Build Environment

  • Android Studio 4.2.1
  • Gradle 6.7.1
  • Hiya Jacoco Plugin 0.2
  • SonarQube 8.9.1

Hi everyone,

I’ve been working on coverage reports in Android and sending them to SonarQube in the last couple of weeks and I want to share my experience here.

If you want to go to the Github repo directly. It’s here.

First of all, I want to say I’ve tried different Gradle modules and different methods but I encountered some problems and in the end, I decided to use this one. There might be better solutions out there, but I don’t know them yet, so please add comments and let me know.

To demonstrate properly I am using a multi-module Android project both have activity and example UI tests.

Unit Tests

In Java, Jacoco is the main plugin used for generating coverage reports for many years and it is actually built-in in Android Studio. If you go to your test folder and right-click you will see an option that gives you coverage reports.

But since I couldn’t find a way to run this operation from Terminal, we will use this plugin. The installation is pretty straightforward. You only need to add the dependency and it is ready to run.
*I encounter a problem when I use DSL so I am gonna use the legacy application way.

buildscript {
  repositories {
    maven {
      url ""
  dependencies {
    classpath "com.hiya:jacoco-android:0.2"

apply plugin: "com.hiya.jacoco-android"

And then sync the Gradle.

After syncing the Gradle we have some extra Gradle commands. If you run ./gradlew tasks it is gonna show you all available commands and you will see this.

Since I have two build variants in my project it shows two report commands and one at the bottom to run all of them at once.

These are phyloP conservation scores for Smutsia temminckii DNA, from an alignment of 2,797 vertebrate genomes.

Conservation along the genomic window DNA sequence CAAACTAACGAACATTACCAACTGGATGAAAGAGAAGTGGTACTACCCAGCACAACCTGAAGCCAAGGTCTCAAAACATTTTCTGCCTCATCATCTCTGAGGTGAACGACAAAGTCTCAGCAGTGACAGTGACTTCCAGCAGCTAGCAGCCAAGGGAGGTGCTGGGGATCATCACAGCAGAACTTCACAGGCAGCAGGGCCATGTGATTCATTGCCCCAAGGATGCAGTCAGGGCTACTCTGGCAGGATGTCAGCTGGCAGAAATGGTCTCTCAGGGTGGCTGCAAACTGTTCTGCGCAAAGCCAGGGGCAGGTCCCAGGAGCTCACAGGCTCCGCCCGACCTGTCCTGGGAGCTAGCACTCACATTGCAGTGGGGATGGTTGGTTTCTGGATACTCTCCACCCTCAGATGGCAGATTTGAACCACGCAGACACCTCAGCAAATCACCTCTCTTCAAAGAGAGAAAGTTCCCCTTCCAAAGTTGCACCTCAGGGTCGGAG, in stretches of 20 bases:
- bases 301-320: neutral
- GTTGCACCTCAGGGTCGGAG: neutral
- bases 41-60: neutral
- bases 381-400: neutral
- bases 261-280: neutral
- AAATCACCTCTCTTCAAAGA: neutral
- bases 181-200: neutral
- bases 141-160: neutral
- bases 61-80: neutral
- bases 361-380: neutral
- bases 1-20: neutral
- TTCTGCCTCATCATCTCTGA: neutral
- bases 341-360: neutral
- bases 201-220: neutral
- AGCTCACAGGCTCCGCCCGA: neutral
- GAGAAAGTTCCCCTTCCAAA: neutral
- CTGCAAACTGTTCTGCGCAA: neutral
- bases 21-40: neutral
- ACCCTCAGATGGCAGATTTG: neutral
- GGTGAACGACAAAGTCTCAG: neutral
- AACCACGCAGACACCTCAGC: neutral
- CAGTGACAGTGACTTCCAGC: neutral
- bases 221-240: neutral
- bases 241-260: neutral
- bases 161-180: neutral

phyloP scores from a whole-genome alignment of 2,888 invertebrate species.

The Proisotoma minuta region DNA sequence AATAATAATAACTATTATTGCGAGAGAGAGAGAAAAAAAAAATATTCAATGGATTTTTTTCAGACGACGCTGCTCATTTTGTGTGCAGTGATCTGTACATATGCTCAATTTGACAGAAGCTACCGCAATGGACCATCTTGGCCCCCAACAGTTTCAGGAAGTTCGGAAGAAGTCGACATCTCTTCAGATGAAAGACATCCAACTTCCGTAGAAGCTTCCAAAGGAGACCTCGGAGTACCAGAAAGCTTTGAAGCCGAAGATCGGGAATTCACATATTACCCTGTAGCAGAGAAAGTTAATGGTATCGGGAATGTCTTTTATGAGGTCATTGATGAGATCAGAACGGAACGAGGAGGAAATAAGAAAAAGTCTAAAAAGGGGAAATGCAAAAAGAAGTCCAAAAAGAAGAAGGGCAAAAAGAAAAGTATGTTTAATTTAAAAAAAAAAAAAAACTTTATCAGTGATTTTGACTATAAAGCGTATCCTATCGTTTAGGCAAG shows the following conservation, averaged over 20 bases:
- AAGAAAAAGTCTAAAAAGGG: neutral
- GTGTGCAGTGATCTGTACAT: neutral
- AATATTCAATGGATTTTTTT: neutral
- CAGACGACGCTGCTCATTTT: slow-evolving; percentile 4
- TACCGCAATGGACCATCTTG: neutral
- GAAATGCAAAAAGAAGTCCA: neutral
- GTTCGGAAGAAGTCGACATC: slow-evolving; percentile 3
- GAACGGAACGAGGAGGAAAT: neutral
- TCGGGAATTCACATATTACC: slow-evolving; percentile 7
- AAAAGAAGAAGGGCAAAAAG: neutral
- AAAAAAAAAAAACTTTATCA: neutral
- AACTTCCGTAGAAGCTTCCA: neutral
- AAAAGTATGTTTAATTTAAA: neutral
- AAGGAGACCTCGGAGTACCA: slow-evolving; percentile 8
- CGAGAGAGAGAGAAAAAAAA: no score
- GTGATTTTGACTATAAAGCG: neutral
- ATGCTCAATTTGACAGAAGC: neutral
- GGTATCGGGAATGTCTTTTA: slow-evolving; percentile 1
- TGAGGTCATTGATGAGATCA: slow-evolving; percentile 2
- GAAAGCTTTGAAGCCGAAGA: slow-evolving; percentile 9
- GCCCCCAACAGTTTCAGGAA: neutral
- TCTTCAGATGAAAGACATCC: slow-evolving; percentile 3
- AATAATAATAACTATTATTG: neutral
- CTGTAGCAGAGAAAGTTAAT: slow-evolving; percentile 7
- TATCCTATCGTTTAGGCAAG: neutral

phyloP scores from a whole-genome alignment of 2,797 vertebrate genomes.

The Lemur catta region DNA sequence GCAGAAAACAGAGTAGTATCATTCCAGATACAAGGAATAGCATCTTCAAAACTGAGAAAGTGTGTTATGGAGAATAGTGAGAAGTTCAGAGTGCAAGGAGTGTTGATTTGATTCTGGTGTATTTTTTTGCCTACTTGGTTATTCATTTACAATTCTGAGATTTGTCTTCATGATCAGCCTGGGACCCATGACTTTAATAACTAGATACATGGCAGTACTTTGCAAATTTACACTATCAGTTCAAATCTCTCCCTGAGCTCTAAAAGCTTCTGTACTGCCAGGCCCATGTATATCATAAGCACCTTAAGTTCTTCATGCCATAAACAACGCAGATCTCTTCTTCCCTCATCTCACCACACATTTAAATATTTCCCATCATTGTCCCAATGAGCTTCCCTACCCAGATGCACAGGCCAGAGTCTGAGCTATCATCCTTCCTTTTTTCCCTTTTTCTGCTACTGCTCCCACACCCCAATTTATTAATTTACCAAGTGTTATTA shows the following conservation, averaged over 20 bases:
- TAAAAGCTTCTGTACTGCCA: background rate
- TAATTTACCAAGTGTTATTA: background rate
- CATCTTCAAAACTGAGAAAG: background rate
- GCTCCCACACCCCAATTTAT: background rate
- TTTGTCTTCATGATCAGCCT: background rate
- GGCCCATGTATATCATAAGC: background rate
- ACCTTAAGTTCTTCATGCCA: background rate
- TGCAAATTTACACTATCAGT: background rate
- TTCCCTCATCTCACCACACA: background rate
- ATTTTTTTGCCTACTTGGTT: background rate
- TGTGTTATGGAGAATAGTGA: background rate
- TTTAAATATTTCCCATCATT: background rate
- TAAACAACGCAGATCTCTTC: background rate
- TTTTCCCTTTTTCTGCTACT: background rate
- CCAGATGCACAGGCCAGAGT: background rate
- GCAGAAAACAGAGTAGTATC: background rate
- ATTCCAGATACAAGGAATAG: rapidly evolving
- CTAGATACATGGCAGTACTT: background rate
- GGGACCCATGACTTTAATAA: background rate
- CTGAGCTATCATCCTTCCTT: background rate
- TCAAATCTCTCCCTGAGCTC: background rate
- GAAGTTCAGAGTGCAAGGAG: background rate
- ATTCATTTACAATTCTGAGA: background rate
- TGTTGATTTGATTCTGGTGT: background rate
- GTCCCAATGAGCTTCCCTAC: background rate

I don’t want to run all of them and spend so much time so I am gonna run ./gradlew jacocoTestDebugUnitTestReport

When Gradle finishes the job go to {your-project}/app/build/jacoco. You will see an Html folder, an XML file, and a .exec file. Exec is not used in the new SonarQube anymore so we can ignore it. Later I am gonna show how to configure some parameters of Jacoco to ignore report types but now let’s continue to explore Jacoco folder. We are gonna use the XML file to send to SonarQube and finally, we have an Html folder. We can visually look at our coverage report with it.

If you open the Html folder and click the index.html you will see the unit test coverage reports. Since it is for unit tests you won’t see coverage for the activities. We are gonna use something else to get coverage report for UI tests.

But if you pay more attention there isn’t any report for our library module because we didn’t add the Jacoco plugin to our library module.

Now there are some ways to apply a plugin to all subprojects but I am gonna go simple and apply the same plugin to library build.gradle.

apply plugin: "com.hiya.jacoco-android"

Now run the ./gradlew jacocoTestDebugUnitTestReport and go to {your-project/mylibrary/build/jacoco}. You will see the same files in there, too. Open the Html folder and click the index.html, you will see the coverage report for your library.

If you are using this in CI/CD pipelines you may not want to generate .exec and Html files. You can see the configurable parameters on the plugin’s Github page but basically, you need to add these to your Gradle files and you are ready to go.

jacocoAndroidUnitTestReport {
  csv.enabled false
  html.enabled false
  xml.enabled true

UI Tests

Now we are finished with the unit test coverage reports. Let’s move to UI tests.